There are two reasons why Reserve Bank of India (RBI) governor D. Subbarao should announce a further cut in policy interest rates on Tuesday.
One, there is growing evidence that the economy will weaken further this year and inflation will continue to fall. It seems likely right now that India will experience mild deflation in the middle of 2009 before inflation moves back into positive territory. The inflation scare of mid-2008 is now a memory as commodity prices collapse and companies lose pricing power (food inflation continues to be a threat to the poor).
Such a slowdown should ideally be met with greater public spending and lower interest rates. The first is the responsibility of the government while the second is the responsibility of the central bank. India right now has more or less fired all its fiscal ammunition, with the combined deficit of the Central and state governments expected to be in double digits. Fiscal irresponsibility during the boom years has ensured that almost the entire burden of fighting the slowdown will have to be borne by RBI.
Illustration: Jayachandran / Mint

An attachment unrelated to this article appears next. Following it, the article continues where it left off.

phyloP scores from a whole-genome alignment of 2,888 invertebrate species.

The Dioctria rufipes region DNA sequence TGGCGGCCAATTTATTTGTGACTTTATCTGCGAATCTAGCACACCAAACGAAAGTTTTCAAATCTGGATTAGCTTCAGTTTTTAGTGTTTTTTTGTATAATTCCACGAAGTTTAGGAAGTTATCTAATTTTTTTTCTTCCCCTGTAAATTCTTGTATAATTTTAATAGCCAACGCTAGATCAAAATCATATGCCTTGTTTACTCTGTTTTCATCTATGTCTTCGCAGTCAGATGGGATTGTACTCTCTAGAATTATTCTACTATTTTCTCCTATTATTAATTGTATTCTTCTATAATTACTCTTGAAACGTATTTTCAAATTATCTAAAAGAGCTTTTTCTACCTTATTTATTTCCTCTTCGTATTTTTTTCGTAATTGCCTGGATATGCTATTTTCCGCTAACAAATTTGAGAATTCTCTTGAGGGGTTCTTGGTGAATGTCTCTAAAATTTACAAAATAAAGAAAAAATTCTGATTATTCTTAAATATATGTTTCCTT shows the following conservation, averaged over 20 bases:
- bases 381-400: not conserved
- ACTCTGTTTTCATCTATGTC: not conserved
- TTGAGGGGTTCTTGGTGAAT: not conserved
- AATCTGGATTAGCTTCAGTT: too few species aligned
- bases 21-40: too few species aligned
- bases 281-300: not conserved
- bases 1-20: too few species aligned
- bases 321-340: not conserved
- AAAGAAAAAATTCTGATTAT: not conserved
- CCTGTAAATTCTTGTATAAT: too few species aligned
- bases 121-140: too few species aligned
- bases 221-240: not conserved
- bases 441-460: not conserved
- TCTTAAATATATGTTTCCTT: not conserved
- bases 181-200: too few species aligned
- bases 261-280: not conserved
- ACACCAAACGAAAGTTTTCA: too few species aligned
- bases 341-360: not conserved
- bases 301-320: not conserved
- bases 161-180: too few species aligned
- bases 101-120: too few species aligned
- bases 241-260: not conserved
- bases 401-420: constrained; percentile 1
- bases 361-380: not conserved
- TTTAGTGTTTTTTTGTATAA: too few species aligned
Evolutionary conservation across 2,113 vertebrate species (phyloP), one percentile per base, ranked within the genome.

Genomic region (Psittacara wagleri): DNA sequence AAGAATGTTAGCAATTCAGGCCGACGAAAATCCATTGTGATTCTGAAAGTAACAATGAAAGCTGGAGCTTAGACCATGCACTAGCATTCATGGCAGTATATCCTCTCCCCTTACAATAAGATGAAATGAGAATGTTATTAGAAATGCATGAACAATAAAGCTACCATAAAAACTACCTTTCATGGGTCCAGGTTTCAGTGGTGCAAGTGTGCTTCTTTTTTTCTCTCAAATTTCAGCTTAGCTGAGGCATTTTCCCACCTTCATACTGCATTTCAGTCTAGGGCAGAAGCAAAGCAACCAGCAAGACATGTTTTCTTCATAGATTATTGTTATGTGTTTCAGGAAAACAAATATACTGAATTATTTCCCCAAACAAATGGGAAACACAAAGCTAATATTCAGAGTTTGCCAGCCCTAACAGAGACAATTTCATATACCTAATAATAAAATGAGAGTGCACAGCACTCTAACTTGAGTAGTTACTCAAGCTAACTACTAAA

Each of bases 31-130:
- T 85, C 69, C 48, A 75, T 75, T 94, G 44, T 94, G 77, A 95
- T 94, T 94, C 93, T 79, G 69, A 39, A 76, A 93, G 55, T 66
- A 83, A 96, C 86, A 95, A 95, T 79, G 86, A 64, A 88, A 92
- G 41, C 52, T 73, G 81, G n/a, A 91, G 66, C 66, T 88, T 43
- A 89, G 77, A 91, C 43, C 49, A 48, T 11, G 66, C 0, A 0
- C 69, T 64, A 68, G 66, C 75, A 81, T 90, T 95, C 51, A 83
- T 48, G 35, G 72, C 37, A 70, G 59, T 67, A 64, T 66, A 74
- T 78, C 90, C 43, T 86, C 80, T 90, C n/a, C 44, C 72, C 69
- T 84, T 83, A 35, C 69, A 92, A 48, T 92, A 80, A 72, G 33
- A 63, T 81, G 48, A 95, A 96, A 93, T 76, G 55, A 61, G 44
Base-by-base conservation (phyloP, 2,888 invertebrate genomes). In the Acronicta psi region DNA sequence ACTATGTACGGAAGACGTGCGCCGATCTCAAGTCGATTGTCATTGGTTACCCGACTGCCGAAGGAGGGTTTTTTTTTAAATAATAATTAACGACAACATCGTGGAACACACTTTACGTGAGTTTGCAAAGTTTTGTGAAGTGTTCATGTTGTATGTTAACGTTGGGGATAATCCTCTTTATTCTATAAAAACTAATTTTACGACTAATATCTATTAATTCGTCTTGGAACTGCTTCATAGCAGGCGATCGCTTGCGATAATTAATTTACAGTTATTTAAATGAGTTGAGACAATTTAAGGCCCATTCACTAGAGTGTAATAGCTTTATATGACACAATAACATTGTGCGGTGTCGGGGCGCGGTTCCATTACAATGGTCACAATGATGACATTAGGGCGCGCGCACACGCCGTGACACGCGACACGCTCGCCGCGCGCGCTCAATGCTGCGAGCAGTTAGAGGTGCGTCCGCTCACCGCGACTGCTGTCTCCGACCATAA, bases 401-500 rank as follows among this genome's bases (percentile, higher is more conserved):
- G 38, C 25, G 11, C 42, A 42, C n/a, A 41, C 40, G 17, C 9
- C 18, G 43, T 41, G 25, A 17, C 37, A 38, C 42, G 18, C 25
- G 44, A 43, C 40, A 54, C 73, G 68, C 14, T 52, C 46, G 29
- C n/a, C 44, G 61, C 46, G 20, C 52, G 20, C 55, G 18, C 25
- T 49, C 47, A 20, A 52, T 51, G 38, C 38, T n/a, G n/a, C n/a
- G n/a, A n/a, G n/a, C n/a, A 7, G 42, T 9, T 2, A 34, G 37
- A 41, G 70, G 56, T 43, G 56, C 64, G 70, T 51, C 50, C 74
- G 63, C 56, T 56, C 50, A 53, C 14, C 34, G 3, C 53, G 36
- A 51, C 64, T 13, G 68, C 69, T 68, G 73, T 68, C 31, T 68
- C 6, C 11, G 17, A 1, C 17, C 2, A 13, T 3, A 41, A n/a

The question right now is to what extent Subbarao should cut rates. Since mid-September, he has been aggressively hacking away at the repo and reverse repo rates, at which the central bank lends to and borrows from banks for short periods of time. We think the central bank will have to settle for more modest cuts in the rest of 2009.
A quick look at the recent history on inflation and interest rates would help. The year 2003 was the last time average annual inflation—as against the year-on-year number that is widely reported each week —was as low as it may fall to in 2009. The repo rate then was down to 5% compared with the current 5.5%. There is no reason to believe that RBI cannot go below that figure, but we believe it makes sense to ease more gradually from now on. A 50 basis point cut would be the safe thing to do.
Subbarao has also been slashing the cash reserve ratio (CRR), or the proportion of funds that banks need to compulsorily keep with the central bank. The severe liquidity squeeze that sent money market rates sky-high in early October has eased. Banks are quite happy to park their surplus short-term funds with RBI and use growing portions of new deposits to buy government bonds rather than lend to companies.
This is a problem of risk aversion and cannot be dealt with by a CRR cut.
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